Magic Knight Rayearth follows a trend in nineties Manga and Anime where the leads (to my experience, young girls) are transported to a Fantasy realm which they have been summoned to save. Flat out, that is what this manga is about, but what sets it apart is its execution. The focus is not really on monster fighting and world building (the world seems to be far too small to pull that off actually), but on the growing friendship between the three leads. At an almost running pace (no chapter breaks will do that), Hikaru, Fuu, and Umi, while being written to stand out but not in a way that makes one girl more the lead then the others, with a save-the-world focus where the bond between each other is far more important than perhaps the driving narrative itself. It also helps that Fuu constantly compares their situation to an RPG game, so that at least keeps the story from going overboard.

Clamp tried their hardest to keep their excellent artwork centered on the three elements representing Fuu, Hikaru, and Umi. With Fuu’s green wind element, Hikaru’s red fire element, and finally Umi’s blue water element, you see a color pallet and design focus ranging from their swords to their “yell name before using” magic attacks, all the way up to the Mashin themselves. Added by their detailed but clean artwork, Clamp makes the girl’s visually distinctive, allowing it to stand out from the fantasy pack at least visually.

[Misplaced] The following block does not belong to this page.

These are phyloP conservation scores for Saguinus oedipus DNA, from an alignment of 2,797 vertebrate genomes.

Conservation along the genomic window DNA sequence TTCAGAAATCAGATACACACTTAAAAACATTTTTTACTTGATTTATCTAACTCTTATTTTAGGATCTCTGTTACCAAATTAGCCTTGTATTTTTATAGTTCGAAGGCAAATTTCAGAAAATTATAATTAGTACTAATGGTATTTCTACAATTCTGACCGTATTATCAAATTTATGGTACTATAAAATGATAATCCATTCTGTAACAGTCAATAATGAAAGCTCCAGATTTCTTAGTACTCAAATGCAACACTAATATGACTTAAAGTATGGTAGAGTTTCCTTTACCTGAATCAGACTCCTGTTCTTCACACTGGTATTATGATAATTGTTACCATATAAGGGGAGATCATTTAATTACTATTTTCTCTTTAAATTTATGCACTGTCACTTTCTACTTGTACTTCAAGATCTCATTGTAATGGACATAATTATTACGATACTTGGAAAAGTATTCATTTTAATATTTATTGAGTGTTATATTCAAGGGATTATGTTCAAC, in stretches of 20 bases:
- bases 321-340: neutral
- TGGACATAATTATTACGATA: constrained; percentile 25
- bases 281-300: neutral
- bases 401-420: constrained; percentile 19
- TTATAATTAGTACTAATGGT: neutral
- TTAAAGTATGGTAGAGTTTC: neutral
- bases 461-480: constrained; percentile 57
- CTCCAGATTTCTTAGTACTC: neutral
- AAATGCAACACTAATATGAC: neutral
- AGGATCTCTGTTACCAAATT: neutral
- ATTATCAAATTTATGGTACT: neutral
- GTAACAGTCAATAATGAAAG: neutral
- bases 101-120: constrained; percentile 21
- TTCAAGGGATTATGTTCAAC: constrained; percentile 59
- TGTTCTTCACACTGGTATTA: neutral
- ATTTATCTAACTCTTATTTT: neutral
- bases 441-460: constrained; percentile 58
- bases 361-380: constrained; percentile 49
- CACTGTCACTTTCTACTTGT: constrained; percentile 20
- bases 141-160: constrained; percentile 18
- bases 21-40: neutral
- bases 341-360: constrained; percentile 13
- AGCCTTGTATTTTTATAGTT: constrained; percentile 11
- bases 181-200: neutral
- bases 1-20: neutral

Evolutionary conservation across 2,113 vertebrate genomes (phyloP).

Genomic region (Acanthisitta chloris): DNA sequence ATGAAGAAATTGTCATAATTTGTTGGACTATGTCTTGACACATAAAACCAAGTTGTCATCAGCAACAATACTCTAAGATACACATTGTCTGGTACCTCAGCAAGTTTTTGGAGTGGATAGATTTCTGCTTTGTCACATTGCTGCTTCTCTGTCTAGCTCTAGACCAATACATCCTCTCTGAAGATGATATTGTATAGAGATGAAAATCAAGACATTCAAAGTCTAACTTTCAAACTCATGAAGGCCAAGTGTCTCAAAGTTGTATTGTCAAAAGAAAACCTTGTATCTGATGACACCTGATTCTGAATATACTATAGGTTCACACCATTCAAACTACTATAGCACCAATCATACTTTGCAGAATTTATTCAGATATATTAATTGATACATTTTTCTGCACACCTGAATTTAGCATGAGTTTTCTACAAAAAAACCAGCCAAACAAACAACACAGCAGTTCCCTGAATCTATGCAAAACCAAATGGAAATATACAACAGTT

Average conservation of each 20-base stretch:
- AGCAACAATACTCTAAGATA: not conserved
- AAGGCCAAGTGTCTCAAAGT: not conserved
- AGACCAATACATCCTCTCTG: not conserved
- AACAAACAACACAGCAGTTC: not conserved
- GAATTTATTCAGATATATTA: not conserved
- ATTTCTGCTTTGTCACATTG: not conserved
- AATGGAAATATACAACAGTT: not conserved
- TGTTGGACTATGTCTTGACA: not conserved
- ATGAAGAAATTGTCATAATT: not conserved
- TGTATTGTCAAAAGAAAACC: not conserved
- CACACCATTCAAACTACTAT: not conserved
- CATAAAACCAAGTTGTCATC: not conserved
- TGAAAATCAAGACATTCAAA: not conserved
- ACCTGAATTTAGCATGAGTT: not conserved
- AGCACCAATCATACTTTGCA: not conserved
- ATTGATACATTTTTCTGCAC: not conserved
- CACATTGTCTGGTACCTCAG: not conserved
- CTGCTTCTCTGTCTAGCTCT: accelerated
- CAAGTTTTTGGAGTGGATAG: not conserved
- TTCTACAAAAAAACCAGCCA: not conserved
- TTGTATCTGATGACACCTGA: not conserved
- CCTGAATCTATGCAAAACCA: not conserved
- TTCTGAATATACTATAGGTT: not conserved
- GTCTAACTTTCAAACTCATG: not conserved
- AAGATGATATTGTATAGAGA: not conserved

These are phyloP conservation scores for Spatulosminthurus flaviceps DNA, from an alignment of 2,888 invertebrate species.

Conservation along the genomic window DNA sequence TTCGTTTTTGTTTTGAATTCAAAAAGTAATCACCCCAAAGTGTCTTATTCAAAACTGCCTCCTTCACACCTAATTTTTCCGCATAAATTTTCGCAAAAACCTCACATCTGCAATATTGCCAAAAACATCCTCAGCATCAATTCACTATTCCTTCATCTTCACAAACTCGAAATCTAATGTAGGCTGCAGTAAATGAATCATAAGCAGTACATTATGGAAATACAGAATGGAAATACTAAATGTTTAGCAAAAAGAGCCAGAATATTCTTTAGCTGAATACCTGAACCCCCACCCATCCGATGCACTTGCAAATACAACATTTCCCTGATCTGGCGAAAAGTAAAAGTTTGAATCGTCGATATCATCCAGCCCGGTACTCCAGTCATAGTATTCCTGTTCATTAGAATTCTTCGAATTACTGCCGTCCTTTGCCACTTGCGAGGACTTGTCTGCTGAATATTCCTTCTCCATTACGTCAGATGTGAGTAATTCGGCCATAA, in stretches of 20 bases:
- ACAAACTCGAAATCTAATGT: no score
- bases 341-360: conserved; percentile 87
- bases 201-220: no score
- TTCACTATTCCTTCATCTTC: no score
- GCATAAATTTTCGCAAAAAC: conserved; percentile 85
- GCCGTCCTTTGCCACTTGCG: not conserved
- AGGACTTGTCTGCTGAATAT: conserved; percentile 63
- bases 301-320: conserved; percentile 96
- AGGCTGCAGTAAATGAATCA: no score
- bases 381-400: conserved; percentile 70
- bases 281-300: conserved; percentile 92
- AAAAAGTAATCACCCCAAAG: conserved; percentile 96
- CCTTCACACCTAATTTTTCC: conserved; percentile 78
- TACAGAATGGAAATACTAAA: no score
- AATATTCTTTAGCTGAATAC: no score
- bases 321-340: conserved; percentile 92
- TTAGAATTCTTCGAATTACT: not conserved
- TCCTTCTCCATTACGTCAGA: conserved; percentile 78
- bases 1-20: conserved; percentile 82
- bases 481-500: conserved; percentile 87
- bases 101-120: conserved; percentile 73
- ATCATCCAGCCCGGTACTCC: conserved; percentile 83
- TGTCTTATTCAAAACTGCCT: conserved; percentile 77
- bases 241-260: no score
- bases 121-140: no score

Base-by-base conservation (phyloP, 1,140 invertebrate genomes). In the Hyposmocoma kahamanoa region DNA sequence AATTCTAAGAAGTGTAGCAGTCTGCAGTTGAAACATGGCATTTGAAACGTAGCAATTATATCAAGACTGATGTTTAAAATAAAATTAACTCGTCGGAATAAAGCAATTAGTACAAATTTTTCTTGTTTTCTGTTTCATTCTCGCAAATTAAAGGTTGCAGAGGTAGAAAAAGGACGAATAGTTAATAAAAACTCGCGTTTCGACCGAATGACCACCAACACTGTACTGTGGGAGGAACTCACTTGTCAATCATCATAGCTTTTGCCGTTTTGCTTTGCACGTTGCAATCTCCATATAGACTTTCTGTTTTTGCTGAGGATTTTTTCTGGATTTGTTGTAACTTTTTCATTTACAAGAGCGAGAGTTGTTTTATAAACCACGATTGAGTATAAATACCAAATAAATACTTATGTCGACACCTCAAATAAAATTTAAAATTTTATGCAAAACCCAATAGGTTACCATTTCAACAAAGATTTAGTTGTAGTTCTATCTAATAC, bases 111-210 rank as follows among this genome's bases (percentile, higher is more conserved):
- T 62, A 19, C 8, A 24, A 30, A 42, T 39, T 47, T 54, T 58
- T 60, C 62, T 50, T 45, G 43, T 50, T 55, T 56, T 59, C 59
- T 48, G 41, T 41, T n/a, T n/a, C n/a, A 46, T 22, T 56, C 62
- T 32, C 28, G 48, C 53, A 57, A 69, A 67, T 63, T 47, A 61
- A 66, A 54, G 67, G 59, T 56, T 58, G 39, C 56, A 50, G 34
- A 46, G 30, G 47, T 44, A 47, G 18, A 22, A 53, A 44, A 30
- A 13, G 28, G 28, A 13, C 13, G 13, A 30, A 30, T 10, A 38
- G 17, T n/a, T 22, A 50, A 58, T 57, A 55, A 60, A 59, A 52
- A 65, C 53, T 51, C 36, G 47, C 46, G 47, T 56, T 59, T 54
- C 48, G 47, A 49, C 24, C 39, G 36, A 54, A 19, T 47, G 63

Pros: It might look familiar on paper, but lightly tweaks the expected tropes and commonplaces found in Fantasy to make it stand apart. The story is casually crafted around three leads that are made to work as a distinct yes, but uniform trio; something that in all actuality is hard to pull off effectively. Attention to detail and top-notch artistry leave every panel just beautiful to experience.

Cons: When constructing a narrative that can be viewed as one ten hour story from start to finish, dependence on pre-alternate reality exposition tends to sound forced.  For instance, when the trio are loaned weapons, ranging from a bow, a fencer sword, and a broad sword, you are then informed that each one of these girls has a history of using said weapon (i.e. Fuu is on the archery team at school and Hikaru just happens to have parents who run a kendo school).

The omnibus I have is a Dark Horse rerelease; you know those thick things where if you slap them against your hand they go THUNK. The original Magic Knight Rayearth is charming and engaging, what I prefer in my Fantasy; it uses elements readers are familiar with, but bends them in a way that stands out as unique. You owe it to yourself to buy this and marathon it so you too can agree with me that the story takes place over the span of just five hours.

Categories: Manga